reproduction, both because electronic bits inevitably degrade or mutate 
and because the hardware needed to recover the information becomes 
obsolete and unavailable. If David Evett were to retrieve his old 5 1/4" 
floppy disks, for example, and if he has the twenty year old hardware 
needed to play them, he might well find that the data on them has 
disappeared or been corrupted beyond use. But the problem is not 
confined to digital media; even books and other durable media are not 
exempt.

Archives storing old silver nitrate celluloid film have discovered that 
much if not most of it has crumbled into oblivion. The American Film 
Institute is attempting to salvage as much as possible, but the process 
is extremely expensive and time consuming so they must make difficult 
decisions about what to sacrifice to the ravages of time. Libraries 
periodically throw away old books for which there is no demand and which 
are not regarded as having rare book value. Some libraries microfilm 
them first, but not all do and many do not microfilm everything they 
chuck out. (Gabriel makes too strong a case when he says "everything 
ever printed is available to us"; for example, where can I find a copy 
of Love's Labour's Wonne?)

This problem is not confined to ancient documents. Ambrose Video has 
issued DVDs of the BBC Shakespeare series aired only about 30 years ago.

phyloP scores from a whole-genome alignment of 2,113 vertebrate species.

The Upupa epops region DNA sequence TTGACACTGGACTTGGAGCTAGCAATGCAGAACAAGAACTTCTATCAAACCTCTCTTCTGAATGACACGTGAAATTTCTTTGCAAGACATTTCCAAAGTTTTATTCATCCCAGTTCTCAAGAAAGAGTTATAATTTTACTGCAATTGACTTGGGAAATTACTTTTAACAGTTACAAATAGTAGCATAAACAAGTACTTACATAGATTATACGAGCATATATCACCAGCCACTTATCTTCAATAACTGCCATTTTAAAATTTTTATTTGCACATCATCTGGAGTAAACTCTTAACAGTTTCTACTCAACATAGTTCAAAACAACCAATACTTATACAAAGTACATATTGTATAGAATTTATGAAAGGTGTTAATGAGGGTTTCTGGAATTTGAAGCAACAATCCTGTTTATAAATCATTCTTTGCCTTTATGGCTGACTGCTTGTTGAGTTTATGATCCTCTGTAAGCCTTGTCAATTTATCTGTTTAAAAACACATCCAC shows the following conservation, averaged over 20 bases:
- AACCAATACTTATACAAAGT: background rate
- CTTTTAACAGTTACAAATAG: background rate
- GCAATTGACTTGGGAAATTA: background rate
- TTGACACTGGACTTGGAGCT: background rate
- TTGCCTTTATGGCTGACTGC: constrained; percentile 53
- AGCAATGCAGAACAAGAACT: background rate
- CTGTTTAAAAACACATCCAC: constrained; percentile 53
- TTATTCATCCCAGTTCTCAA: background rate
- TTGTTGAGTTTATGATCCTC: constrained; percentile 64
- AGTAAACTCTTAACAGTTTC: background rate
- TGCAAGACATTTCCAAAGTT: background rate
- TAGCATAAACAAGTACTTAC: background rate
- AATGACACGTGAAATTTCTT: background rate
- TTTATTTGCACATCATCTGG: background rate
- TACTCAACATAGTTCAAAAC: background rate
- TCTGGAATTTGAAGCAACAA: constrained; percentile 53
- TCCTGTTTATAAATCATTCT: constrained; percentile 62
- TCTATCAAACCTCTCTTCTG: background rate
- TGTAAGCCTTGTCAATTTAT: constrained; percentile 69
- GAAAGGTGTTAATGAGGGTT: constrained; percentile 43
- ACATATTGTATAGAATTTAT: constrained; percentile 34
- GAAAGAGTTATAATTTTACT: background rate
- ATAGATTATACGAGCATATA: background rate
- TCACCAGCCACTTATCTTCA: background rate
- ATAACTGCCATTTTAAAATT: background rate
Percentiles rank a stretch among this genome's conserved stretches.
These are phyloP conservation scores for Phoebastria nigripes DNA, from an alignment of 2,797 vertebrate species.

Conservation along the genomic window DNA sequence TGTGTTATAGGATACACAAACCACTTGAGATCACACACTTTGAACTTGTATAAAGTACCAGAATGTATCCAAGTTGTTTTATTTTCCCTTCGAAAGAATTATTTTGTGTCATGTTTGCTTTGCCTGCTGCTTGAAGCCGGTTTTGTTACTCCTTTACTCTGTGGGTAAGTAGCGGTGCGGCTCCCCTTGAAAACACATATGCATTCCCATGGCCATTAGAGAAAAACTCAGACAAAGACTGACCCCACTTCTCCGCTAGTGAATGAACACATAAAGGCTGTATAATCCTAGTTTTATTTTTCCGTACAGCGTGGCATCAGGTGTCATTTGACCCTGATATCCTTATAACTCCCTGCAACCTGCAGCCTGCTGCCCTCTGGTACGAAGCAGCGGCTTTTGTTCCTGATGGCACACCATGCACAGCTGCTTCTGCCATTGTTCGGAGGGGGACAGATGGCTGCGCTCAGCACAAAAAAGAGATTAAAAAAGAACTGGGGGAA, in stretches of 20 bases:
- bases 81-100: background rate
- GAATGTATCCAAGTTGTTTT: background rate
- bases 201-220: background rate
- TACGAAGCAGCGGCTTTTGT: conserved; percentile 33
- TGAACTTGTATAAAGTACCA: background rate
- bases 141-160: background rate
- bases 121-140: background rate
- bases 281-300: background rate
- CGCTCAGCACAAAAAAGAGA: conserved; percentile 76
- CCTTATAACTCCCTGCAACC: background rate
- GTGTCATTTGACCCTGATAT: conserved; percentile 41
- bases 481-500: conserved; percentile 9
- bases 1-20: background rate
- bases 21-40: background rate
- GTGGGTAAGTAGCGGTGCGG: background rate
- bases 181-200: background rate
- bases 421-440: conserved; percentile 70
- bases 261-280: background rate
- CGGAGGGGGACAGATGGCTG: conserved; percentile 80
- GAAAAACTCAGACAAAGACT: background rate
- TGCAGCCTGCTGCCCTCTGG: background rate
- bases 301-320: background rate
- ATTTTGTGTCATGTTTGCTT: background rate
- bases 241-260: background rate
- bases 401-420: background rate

Some of the disks are missing portions which have disappeared from the 
master tapes.

Another difficulty is that reproduction in alternative media -- e.g., 
microfilm or microfiche instead of paper; DVDs instead of film -- runs 
the risk of losing some of the artistic content. Film is clearer 
superior in depth quality to video tape. Many audiophiles insist that 
LPs produce richer and warmer tones than digital disks.  That will be 
forever lost when the LPs inevitably degrade due to weather or 
mistreatment or it becomes nearly impossible to find high quality 
styluses for the antique turntables needed to play them. As for books, 
scrolling a microfilm reader or a computer screen does not provide the 
same experience as turning a page.

[3]-----------------------------------------------------------------
From:		Matthew Steggle <
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Date:		Tuesday, 20 May 2008 10:30:19 +0100
Subject: 19.0298 A Problem of Access
Comment:	RE: SHK 19.0298 A Problem of Access

Further to the discussion of the longevity of electronic resources -

Gabriel Egan modestly omits to mention his own excellent discussion of 
the topic in a 2005 conference paper, 'EEBO and the politics of open 
standards', which is available online at 
http://www.gabrielegan.com/publications/Egan2005l.htm.

As for the ejournal Early Modern Literary Studies, http://purl.org/emls, 
we have measures in place to safeguard the long-term survival and 
readability of our data. For instance:

1. We publish, not in any proprietary file format, but in HTML, which is 
simple; robust; and readable with a wide range of software.

2. We maintain several 'conventional' archives of our data, including 
the National Library of Canada and our mirror site at the University of 
Toronto.

3. We are also archived by the LOCKSS scheme at Stanford University, 
http://www.lockss.org/, as mentioned by Martin Mueller. This is a 
long-term programme in which data will be constantly copied, audited, 
and 'migrated forward in time', while preserving the content. The LOCKSS 
scheme might be a model of how long-term maintenance of digital data can 
be made to work.

- Matt